I roasted the squash the night before I made this in a 350°F oven for something like 35 minutes.  I then skinned and cubed the squash, once it was cool, for this recipe.  (Roast the seeds at the same time — they are delicious roasted with some olive oil and salt).

In a heavy soup pot, heat the oil for a minute over medium-high heat. Add the onions, and saute for five minutes or so, stirring often to keep them from burning. You want them to go translucent. Add the garlic and cook for a couple more minutes, and then throw in the pumpkin.

Once the pumpkin is heated up a bit, add in all the spices, the salt, and the ginger.  Toss everything around in the pot with a wooden spoon for a minute or so, and then add the whey.  Cook for a few minutes, stirring occasionally. Turn the heat down to medium low.

Next, add in the spinach. You will probably have to add it in batches, and wait for each to wilt.  Finally, stir everything together, and add the cubed paneer.  Cook for 10-20 minutes over low heat, or until your rice is ready.  Serve with lime wedges (or just squeeze the lime juice into the dish prior to serving).

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9 Comments

Filed under cheese, main, spinach, squash, vegetarian

9 responses to “Get your greens

  1. This looks really great!
    ps. you have been tagged if you get a chance : )

  2. Interesting — I knew that paneer isn’t a real cheese, but I didn’t realize until now that’s what I’ve been using as ricotta! I make “ricotta” by boiling milk until the curds come out. After looking it up, I just realized that I should have made it from whey and not whole milk, but, it tastes fairly similar.

    Anyway, this sounds like an interesting recipe. Does it taste much like squash or just like spinach?

  3. liz

    Jess — got it — thanks for the tag. 🙂

    Rachael — Chenna, which is the unpressed paneer, is pretty much how they make ricotta that you get in most supermarkets (at least, that’s what I’ve been told?). The ricotta made from whey is sort of a pain to produce, but it’s smoother in consistency. I like it, but it’s way too much trouble!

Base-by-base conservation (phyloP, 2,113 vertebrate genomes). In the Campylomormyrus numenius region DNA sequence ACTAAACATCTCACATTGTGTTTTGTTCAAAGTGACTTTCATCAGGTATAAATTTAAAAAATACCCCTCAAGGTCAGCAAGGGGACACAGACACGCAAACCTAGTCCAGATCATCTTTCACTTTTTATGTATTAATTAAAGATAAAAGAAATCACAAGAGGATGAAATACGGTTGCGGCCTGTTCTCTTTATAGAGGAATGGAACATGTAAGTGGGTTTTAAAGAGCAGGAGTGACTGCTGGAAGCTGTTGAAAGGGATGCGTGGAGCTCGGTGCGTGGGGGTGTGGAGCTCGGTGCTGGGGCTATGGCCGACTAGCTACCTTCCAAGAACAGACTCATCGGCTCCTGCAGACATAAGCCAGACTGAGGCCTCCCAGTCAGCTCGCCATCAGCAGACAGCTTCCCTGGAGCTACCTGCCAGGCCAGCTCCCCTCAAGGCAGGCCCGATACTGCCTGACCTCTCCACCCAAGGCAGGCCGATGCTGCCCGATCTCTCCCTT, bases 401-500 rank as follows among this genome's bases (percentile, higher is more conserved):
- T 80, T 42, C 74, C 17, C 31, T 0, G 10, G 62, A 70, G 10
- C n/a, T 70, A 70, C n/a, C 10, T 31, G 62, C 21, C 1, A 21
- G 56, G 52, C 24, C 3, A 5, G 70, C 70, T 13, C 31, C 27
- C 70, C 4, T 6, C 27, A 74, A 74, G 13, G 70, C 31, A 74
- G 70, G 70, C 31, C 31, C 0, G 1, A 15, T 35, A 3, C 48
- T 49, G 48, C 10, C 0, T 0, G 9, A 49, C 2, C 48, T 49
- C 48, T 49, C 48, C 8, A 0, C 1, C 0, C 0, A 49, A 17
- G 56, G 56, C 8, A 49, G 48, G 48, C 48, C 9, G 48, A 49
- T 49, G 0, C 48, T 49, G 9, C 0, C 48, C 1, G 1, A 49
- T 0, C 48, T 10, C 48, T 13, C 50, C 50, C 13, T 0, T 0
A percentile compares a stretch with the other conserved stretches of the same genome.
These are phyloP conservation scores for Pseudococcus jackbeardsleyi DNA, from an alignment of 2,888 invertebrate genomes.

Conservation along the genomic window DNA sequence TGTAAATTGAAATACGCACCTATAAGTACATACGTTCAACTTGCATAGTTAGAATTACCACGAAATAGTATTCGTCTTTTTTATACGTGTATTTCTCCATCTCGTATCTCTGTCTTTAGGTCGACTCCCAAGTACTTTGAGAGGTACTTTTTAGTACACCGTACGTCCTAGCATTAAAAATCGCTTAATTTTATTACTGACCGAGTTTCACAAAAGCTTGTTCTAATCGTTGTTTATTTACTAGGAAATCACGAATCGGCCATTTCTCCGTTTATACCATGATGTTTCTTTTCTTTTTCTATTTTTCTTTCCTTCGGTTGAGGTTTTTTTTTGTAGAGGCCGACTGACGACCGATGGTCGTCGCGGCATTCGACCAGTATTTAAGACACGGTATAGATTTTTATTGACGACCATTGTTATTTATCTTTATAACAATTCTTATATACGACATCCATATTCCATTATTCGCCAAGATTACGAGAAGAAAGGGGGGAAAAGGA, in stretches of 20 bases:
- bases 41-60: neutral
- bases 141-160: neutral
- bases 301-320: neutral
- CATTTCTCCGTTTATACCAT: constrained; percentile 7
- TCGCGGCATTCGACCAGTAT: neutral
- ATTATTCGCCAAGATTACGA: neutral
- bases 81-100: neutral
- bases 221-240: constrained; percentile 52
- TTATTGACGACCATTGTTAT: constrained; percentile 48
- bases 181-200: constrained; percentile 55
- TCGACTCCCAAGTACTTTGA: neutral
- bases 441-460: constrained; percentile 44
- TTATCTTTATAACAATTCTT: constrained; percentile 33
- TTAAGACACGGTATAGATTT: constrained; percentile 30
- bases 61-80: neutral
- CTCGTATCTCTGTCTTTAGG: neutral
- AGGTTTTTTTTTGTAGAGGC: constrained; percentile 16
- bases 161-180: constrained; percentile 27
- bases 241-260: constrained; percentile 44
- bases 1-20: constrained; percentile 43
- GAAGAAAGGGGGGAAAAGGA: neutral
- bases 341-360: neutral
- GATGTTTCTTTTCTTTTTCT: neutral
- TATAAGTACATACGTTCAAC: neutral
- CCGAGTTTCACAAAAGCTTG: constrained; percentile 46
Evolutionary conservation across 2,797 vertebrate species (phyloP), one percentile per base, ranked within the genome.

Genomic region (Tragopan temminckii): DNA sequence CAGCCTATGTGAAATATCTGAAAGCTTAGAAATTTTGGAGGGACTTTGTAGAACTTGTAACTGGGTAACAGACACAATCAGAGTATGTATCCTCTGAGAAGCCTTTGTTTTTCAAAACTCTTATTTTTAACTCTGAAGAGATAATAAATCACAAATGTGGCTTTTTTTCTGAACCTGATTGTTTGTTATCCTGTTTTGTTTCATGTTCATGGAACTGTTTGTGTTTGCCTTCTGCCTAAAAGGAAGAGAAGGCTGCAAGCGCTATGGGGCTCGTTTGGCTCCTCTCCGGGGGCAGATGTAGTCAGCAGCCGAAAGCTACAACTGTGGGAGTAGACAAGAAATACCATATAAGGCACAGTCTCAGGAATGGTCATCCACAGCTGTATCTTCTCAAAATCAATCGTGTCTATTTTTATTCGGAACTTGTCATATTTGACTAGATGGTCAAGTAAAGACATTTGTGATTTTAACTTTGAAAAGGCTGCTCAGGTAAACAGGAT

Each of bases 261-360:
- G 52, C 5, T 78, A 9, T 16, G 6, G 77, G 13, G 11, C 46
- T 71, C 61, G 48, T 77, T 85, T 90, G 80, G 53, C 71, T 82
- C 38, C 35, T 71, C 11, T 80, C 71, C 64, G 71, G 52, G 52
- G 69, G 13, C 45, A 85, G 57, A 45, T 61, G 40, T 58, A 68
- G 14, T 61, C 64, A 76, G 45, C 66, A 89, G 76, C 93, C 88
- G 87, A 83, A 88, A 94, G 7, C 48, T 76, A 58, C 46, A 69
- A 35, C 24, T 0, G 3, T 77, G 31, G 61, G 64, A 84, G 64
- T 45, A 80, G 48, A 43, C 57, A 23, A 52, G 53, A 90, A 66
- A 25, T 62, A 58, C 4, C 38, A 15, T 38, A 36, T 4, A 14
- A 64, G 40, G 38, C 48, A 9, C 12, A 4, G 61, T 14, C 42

Anyway, flavor-wise, both squash and spinach come through. It’s not a stereotypical saag dish, but I think that’s a good thing in this case. Of course, I love squash, and would probably eat it everyday if I could, so maybe I’m not the best person to judge. 🙂

  4. justbeingjenn

    That sounds both tasty and feasible! The two things I always look for when scouting for things to try. I’ll let you know how mine goes when I get the chance.

  5. liz

    jenn — glad it sounds good to you. 🙂 let me know how it goes!

  6. justbeingjenn

    I tried it out last night and I have to say that making cheese was so exceptionally fun (and more proof that I am a huge geek: best combination of bio-chem and a phase transition ever).

    I’ve got some pictures up on flickr. We added some frozen tandoori chicken wings as we are on our second day of a new workout program and didn’t want to be lacking in protein, but the saag paneer was really satisfying and would easily have been enough. It is definitely on my list to make again.

    saag paneer
  7. liz

    jenn, that looks awesome! (and the tandoori chicken wings would have been a good accompaniment). how did you get such pretty paneer? we definitely tend to make a mess of the cheese-cloth folding process.

    as for the cheese, i totally agree. it’s like the tastiest science experience ever. (btw, if you’ve never made butter, and you have a stand mixer or food processor, you should try it! it’s a similar sort of fun.)

  8. justbeingjenn

    I folded it up like a present and have two nesting casserole dishes that I used for pressing it. And it finally gave me a use for some of those old textbooks that I don’t need and haven’t been able to sell back – they are now my unofficial cheese press 😉

  9. Pingback: Reflections on 2008 « threeForks